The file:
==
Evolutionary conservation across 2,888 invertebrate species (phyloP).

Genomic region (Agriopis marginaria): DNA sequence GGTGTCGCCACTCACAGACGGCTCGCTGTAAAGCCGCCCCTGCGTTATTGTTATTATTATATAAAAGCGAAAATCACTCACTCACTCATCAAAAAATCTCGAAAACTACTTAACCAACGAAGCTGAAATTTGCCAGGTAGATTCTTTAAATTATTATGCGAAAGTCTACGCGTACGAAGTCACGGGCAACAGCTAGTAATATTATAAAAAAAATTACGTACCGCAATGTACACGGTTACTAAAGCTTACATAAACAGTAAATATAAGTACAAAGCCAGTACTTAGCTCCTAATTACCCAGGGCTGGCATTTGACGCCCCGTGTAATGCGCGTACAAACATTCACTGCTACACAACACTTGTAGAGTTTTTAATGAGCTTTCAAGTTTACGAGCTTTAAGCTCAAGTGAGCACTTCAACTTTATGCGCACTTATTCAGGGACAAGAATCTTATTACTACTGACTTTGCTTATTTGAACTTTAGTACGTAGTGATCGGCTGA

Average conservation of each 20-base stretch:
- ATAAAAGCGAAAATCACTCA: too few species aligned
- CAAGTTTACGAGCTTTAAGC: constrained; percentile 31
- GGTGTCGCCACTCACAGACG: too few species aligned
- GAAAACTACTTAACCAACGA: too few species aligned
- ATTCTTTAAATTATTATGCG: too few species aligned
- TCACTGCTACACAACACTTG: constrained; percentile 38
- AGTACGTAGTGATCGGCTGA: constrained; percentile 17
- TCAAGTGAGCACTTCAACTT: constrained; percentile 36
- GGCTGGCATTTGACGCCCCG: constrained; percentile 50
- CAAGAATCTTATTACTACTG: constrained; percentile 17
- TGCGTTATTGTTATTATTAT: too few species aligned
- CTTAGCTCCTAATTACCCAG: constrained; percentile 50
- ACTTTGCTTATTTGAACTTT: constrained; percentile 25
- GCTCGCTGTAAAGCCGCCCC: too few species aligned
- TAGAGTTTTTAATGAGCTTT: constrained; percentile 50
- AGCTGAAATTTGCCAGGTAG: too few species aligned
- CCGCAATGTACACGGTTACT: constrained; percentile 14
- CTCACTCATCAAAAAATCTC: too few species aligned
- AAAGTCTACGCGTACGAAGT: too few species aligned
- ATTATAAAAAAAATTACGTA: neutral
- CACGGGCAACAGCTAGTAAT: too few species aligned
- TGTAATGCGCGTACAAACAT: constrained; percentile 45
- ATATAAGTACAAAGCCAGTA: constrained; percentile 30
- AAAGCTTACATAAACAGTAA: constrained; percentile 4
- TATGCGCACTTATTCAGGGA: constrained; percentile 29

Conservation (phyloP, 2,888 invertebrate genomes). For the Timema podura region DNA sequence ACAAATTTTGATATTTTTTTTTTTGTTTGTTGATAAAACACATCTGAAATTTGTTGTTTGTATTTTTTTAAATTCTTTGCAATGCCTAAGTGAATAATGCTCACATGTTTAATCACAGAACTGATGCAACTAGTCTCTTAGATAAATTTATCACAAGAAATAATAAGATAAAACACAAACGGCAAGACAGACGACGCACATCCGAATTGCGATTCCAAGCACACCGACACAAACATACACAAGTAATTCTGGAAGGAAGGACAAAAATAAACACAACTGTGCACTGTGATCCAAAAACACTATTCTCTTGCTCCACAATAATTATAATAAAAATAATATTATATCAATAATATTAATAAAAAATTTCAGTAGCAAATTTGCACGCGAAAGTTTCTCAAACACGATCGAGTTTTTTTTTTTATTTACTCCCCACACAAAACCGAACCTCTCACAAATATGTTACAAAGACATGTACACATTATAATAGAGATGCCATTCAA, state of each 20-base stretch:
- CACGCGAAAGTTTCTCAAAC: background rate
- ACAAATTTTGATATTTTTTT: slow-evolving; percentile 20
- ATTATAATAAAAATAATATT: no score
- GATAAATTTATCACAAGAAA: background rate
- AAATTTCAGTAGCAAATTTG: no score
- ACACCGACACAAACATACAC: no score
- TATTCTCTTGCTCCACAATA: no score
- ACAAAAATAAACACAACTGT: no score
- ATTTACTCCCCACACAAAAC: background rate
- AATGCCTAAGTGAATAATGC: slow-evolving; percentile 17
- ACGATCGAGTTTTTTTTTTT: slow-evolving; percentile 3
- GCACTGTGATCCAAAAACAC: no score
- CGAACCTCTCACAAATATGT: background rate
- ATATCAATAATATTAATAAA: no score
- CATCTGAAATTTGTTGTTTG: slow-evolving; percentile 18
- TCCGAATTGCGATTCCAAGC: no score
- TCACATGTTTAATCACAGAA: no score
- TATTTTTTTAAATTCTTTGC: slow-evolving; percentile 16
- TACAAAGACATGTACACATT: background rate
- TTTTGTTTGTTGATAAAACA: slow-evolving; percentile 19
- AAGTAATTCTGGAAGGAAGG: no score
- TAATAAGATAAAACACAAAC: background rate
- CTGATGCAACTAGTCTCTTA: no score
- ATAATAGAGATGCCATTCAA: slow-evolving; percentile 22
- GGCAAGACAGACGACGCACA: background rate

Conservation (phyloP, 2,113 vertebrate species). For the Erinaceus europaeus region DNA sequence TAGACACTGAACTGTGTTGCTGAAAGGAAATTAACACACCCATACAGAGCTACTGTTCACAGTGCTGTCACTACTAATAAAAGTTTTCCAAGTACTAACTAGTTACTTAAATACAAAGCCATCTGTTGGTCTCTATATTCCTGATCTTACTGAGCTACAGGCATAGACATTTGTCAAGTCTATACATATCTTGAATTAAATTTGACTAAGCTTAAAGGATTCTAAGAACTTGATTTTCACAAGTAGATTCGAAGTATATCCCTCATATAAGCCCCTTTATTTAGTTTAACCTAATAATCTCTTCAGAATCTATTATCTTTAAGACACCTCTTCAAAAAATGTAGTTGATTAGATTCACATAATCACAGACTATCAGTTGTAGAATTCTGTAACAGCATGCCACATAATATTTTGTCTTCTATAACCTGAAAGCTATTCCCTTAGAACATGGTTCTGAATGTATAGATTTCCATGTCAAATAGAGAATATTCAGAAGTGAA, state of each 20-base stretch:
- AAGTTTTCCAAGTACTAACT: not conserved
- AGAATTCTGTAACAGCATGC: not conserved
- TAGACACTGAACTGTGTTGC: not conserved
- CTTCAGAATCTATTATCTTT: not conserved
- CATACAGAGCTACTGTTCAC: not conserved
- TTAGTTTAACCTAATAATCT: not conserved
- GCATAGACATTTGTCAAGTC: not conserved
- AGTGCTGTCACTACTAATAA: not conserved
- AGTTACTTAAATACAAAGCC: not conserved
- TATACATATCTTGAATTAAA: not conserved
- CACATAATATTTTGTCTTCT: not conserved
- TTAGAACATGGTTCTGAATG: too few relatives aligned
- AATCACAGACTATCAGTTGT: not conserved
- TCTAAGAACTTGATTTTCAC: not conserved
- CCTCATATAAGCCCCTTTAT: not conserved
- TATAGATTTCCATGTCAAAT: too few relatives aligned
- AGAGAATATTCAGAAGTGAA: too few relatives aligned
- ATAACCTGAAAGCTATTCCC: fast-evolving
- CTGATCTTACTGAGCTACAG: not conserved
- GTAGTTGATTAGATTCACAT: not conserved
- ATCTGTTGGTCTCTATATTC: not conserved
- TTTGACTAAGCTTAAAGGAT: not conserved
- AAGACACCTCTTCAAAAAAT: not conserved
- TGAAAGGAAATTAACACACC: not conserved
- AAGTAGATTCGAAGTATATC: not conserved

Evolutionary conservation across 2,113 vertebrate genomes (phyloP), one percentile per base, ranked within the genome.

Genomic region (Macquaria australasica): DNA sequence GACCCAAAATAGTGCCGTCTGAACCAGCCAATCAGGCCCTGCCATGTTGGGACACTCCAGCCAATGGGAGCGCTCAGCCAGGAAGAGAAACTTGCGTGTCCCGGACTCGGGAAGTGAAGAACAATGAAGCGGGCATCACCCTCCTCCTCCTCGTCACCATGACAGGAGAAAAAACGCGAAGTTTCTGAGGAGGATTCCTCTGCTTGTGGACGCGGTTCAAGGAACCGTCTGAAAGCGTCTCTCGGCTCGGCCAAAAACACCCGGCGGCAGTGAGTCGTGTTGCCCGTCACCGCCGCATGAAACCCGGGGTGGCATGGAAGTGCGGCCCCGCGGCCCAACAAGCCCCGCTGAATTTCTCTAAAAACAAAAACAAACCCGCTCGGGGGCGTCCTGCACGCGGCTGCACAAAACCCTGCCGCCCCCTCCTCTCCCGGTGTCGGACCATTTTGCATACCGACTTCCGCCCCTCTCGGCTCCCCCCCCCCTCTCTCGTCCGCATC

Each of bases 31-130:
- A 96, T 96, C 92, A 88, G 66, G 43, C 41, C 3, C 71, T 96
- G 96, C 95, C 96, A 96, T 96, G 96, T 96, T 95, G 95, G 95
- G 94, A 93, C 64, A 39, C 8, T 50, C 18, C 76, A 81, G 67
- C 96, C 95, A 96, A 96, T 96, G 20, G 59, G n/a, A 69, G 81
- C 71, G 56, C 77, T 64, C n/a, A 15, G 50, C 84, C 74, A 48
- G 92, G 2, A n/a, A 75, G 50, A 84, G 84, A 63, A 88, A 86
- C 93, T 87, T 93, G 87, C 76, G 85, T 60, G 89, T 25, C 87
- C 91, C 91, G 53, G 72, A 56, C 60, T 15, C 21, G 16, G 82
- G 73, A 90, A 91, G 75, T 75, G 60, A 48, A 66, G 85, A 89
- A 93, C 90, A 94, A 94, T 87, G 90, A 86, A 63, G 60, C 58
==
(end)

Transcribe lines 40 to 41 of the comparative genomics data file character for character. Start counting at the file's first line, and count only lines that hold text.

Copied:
- ACGATCGAGTTTTTTTTTTT: slow-evolving; percentile 3
- GCACTGTGATCCAAAAACAC: no score